If you're a homeowner facing a foreclosure in the state of Nevada, you probably have many questions about what will happen and what your rights are during the process. For example:
To learn the answers to these questions, and more, keep reading. You'll find a summary of some of the key parts of Nevada's foreclosure law along with citations to the statutes so you can read the law yourself.
Most residential foreclosures in Nevada are nonjudicial, which means the foreclosure takes place outside of court (as opposed to judicial foreclosures, which go through the court system). Because most foreclosures in Nevada are nonjudicial, this article focuses on that process.
Nevada law requires three foreclosure notices (in addition to a preforeclosure notice): a notice of default, a danger notice, and a notice of sale.
Notice of default and election to sell. To start a nonjudicial foreclosure, the trustee (the third party that administers nonjudicial foreclosures in Nevada) records a notice of default and election to sell in the county records and sends a copy to each person who has a recorded request for a copy and each person with an interest or claimed interest in the property, within ten days following recordation. (Nev. Rev. Stat. §§ 107.080(3), 107.090).
The notice must include information about foreclosure mediation (unless the home is abandoned). (Nev. Rev. Stat. § 107.086).
The notice of default and election to sell must also be posted on the property. (Nev. Rev. Stat. § 107.087).
Danger notice. At least 60 days prior to the date of the sale, the trustee must serve the borrower with a "danger notice" stating that he or she is in danger of losing the home to foreclosure, along with a copy of the original promissory note. (Nev. Rev. Stat § 107.085).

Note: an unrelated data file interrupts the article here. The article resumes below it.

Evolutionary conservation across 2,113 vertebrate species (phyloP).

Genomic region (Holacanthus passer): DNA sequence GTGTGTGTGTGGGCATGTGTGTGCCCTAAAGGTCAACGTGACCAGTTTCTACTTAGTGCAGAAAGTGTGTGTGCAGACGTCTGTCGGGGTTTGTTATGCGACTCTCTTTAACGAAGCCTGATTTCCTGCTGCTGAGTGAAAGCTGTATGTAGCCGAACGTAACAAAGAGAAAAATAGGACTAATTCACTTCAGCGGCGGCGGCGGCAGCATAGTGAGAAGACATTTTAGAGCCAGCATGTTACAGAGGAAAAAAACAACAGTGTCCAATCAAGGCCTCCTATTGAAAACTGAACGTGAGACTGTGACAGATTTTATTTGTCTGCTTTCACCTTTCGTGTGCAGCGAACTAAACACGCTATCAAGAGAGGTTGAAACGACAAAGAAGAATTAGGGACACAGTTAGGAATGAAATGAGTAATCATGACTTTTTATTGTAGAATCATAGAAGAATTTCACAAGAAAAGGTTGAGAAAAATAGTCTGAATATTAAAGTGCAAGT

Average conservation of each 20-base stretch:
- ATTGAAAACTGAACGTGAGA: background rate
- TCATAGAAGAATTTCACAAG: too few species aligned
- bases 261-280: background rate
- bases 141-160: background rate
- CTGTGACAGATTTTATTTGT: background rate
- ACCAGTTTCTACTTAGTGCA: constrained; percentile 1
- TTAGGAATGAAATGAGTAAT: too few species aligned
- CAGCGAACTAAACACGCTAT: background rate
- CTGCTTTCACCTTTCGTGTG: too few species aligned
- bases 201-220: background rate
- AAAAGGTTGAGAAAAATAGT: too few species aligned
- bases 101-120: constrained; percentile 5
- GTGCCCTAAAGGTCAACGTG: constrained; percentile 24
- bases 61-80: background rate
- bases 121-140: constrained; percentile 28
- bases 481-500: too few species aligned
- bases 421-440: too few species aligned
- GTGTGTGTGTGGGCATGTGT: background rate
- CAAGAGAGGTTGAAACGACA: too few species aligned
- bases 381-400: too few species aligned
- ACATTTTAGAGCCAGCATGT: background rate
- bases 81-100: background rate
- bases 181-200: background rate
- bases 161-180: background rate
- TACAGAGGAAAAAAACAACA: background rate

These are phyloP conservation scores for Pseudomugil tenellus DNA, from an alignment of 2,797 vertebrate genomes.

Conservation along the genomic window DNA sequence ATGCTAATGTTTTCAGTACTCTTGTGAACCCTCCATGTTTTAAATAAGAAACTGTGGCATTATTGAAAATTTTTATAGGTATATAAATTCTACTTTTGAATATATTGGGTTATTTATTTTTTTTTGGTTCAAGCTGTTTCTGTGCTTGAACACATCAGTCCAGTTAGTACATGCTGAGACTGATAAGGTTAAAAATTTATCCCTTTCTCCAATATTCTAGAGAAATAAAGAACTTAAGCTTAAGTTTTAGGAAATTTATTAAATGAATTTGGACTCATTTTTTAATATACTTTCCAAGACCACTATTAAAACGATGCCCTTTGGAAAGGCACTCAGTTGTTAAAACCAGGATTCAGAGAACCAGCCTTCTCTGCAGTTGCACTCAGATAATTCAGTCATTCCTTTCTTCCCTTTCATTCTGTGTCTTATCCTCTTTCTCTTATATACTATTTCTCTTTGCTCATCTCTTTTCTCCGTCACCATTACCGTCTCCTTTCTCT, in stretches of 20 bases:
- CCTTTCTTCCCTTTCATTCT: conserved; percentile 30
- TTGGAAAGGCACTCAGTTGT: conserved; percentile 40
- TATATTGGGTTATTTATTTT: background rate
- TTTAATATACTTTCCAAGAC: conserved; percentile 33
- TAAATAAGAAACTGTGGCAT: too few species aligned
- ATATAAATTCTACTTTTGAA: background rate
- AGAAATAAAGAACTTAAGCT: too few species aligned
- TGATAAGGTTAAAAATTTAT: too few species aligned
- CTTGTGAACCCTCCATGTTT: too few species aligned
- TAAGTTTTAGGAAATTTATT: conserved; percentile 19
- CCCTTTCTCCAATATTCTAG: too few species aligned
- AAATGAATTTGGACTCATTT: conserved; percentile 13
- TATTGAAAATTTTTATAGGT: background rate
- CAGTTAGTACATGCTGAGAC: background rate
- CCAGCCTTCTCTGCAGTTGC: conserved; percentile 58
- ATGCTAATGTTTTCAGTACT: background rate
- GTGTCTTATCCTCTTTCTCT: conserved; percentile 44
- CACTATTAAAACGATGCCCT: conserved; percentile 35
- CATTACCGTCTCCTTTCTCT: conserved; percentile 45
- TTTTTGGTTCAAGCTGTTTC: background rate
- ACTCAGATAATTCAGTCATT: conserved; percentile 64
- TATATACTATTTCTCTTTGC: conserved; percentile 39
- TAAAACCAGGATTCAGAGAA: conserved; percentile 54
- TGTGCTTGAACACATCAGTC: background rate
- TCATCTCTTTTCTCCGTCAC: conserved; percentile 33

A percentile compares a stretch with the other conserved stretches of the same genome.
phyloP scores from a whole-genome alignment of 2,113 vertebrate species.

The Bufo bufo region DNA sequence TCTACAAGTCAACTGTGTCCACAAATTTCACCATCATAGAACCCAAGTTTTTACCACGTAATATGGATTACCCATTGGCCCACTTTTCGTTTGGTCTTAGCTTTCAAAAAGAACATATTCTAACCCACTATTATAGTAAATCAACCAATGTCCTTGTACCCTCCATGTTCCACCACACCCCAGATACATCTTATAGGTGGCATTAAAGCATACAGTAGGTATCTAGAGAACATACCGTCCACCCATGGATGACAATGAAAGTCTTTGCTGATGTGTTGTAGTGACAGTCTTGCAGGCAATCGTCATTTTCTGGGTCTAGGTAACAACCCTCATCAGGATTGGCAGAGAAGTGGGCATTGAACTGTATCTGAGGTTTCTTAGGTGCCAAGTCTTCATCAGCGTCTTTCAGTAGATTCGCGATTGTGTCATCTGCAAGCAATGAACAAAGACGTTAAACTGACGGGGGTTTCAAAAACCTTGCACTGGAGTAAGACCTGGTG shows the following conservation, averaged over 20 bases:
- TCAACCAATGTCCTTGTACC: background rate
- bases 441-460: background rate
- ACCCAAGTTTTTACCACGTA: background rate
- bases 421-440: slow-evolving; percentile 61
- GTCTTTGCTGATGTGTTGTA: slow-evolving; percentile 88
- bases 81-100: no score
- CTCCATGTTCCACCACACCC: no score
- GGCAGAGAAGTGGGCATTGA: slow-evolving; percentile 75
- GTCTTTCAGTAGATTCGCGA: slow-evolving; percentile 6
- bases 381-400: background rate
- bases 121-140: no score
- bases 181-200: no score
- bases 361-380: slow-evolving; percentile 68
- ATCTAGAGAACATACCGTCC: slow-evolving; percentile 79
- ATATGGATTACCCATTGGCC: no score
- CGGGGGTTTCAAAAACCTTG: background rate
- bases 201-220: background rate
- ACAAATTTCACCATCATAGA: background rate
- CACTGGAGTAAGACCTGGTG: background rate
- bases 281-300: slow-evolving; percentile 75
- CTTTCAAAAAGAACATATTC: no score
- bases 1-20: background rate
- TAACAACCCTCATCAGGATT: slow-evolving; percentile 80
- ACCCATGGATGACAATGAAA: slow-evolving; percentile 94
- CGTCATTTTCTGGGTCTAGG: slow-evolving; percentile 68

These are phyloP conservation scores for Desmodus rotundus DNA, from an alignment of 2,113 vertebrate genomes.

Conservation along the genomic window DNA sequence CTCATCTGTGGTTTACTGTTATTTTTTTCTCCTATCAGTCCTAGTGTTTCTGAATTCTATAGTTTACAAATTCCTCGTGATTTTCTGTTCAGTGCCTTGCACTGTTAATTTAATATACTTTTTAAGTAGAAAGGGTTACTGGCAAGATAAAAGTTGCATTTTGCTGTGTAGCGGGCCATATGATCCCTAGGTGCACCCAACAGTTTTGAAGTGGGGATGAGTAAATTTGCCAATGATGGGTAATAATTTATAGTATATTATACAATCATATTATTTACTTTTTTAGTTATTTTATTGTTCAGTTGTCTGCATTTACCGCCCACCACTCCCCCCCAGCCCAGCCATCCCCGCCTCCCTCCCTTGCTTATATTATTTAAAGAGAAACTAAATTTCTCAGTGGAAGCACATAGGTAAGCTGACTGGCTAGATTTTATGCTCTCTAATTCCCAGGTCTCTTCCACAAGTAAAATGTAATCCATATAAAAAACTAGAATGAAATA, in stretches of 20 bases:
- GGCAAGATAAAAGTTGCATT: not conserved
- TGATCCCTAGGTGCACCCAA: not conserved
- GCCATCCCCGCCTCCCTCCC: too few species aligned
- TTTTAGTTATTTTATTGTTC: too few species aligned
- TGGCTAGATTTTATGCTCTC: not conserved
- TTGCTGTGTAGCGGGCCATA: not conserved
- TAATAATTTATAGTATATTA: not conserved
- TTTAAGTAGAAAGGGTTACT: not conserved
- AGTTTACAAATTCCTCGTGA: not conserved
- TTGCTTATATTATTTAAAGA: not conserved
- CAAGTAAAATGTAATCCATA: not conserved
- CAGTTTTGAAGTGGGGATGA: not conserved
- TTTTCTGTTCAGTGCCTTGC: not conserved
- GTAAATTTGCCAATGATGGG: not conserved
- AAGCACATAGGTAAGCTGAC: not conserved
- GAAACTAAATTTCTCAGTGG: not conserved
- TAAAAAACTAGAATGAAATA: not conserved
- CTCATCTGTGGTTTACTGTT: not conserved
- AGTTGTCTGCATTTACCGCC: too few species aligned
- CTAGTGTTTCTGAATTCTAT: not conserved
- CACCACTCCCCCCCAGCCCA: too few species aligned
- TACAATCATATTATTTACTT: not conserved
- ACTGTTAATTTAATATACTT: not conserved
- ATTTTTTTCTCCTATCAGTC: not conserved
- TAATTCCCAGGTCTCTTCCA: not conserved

The notice must be:
Notice of sale. Three months after recording the notice of default (or after 60 days if the home is abandoned), the trustee records a notice of sale and mails a copy of the notice to the borrower. (Nev. Rev. Stat §§ 107.080, 107.090).
The notice of sale must also be:
"Reinstating" is when you catch up on the missed payments (plus fees and costs) in order to stop a foreclosure. In Nevada, the right to reinstate expires five days before the sale date. (Nev. Rev. Stat. § 107.080).
In some states, you can redeem (repurchase) your home within a certain period of time after the foreclosure. In Nevada, however, foreclosed homeowners can't redeem the home following a nonjudicial foreclosure.
When the total mortgage debt exceeds the foreclosure sale price, the difference is called a "deficiency." Some states allow the lender to seek a personal judgment, called a "deficiency judgment," against the borrower for this amount, while other states prohibit deficiency judgments with what are called "anti-deficiency" laws.
In Nevada, the foreclosing party generally has the right to sue the borrower for a deficiency judgment after the foreclosure if it files the lawsuit within six months of the foreclosure sale unless all of the following conditions are met.
Also, even if the lender is allowed to get a deficiency judgment, the amount is limited to the lesser of:
If the party seeking the deficiency judgment acquired the right to obtain the judgment from a party that previously held that right, the judgment is limited to the difference between the amount the party paid to acquire the loan and the larger of the property's fair market value or the amount paid for the property at the foreclosure sale, plus interest and reasonable costs. (Nev. Rev. Stat. § 40.459).
If you want to learn more about the foreclosure process in Nevada or want to find out if you have any potential defenses to a foreclosure, consider talking to a foreclosure lawyer.
It's also a good idea to make an appointment to speak to a HUD-approved housing counselor, especially if you want to learn about different loss mitigation options.